The boss of the world’s biggest bank has told Sky News that Western economies have a “good hand” in the “economic battlefield” with China but declared it does not have to be war.

In a wide-ranging interview with Sky’s Wilfred Frost, chief executive and chairman of JPMorgan Chase Jamie Dimon said the West was going to have a “hard time” as long as China had close ties with Russia.

But he said it was well placed due to the resilience of their collective economies and long-standing partnerships, such as NATO.

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However, he warned of the dangers of fragmentation since Donald Trump, when US president, pulled out of the Trans-Pacific Partnership in 2017.

He also said that Joe Biden’s administration should have worked with allies over the effects of his Inflation Reduction Act.

The massive programme of incentives to bolster the green economy had the effect of taking investment out of Europe at a time when Russia’s war in Ukraine was dominating the agenda.

The bank boss warned too of a backlash from China over US tariffs against its electric cars and solar panels announced just this week, arguing that a joint approach from western powers over China more generally would carry more weight.

Mr Dimon, who has run JPMorgan since 2005 and is widely seen as the most influential boss of a financial services company in the United States, said: “We have competition with China.

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Why is the US taking aim at China?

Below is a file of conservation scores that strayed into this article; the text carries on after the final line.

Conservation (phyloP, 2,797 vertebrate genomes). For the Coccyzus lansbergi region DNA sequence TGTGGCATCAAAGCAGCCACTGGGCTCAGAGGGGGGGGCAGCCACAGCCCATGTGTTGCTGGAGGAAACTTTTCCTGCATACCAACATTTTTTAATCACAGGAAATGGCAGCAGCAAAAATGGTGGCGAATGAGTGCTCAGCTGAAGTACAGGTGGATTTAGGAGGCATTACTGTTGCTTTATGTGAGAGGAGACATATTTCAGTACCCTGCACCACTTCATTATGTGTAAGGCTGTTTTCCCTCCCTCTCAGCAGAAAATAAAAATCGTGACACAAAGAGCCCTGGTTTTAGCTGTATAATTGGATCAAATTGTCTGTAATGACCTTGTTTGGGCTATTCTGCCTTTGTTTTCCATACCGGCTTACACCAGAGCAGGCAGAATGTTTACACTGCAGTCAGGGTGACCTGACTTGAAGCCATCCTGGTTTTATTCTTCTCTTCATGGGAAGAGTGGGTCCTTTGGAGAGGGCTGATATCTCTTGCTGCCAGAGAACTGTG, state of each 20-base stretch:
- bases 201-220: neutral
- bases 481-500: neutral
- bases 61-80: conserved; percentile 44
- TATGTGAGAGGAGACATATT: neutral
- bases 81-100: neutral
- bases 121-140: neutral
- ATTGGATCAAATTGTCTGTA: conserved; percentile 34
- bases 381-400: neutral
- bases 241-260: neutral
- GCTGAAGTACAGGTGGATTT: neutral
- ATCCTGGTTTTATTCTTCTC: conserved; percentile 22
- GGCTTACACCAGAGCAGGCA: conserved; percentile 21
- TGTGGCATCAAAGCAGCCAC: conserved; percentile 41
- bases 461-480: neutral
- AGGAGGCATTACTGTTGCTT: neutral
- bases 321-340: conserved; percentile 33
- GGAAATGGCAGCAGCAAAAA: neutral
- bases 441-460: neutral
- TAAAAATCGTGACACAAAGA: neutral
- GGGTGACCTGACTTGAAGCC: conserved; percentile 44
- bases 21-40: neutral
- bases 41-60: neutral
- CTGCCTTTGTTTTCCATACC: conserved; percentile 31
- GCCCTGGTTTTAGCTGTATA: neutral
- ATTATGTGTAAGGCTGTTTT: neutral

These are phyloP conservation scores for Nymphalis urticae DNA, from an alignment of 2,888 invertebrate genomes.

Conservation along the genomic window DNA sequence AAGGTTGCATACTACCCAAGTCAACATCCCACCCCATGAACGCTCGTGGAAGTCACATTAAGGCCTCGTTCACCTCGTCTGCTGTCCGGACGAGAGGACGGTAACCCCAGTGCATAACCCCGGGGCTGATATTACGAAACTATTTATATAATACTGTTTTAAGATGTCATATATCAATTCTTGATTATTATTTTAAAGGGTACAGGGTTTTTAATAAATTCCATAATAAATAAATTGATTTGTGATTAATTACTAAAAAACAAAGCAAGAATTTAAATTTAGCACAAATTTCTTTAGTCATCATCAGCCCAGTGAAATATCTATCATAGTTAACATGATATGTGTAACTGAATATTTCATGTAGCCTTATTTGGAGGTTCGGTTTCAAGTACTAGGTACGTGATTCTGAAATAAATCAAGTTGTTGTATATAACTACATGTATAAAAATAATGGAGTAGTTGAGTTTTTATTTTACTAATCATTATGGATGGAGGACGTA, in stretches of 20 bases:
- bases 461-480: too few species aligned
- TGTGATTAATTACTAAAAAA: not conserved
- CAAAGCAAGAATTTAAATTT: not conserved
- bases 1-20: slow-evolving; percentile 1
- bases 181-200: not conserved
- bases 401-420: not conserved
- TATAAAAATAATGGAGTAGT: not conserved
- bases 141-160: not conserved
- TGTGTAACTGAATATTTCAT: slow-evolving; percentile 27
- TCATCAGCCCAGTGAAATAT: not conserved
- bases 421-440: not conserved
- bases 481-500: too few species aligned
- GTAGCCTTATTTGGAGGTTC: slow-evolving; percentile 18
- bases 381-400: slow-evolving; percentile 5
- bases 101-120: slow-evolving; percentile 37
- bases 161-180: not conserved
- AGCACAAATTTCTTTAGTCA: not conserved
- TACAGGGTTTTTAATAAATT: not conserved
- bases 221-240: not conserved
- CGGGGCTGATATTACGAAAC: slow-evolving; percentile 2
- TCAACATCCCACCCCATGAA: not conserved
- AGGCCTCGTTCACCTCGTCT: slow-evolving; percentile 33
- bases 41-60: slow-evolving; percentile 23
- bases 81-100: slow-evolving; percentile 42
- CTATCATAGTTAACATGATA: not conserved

“I think the American government is doing the right thing to fully engage. That doesn’t mean the Chinese are going to like everything we do just like we don’t like everything they do but it doesn’t have to be war, it can be tough competition and we should be prepared for that.”

“The most important thing”, he added, “is that we do it together”.

“They’re not an enemy, you know, but they’re competing. They want a different world than we want. And I think they want a different world than we want in the Western world… it’s worth fighting for.”

“We all made a little bit of mistake in how we kind of expected them after WTO (World Trade Organisation) to become more Western and things like that. It’s okay. Don’t cry over spilled milk,” he concluded.

Mr Dimon was speaking 24 hours after the US-based bank, which has 22,000 staff and a 200-year history in the UK market, announced £40m in new investments to help connect young people and underserved communities to economic opportunities.

They followed the opening of a new tech centre in Glasgow.

JPMorgan Chase – perhaps best-known in this country for its Chase retail division – is the biggest bank in the world by market value with a capitalisation of almost $600bn (£475bn).

Mr Dimon, who was initially critical of Brexit following the UK’s split from the EU, spoke of the bank’s continuing commitment to the country having called the future of its UK operations into question in 2021.

Asked about the looming election, he said that talks with Rishi Sunak and Sir Keir Starmer had left him in no doubt that both the Conservatives and Labour were “pro business”.

He described how growing economies benefits everybody as it allows for investment.

“Everybody I heard… Conservative and Labour, (is) talking about growing the economy, technology, research and developments, simplifying regulations, making it easier for people to start businesses and grow businesses, making sure schools educate… those policies work,” he said.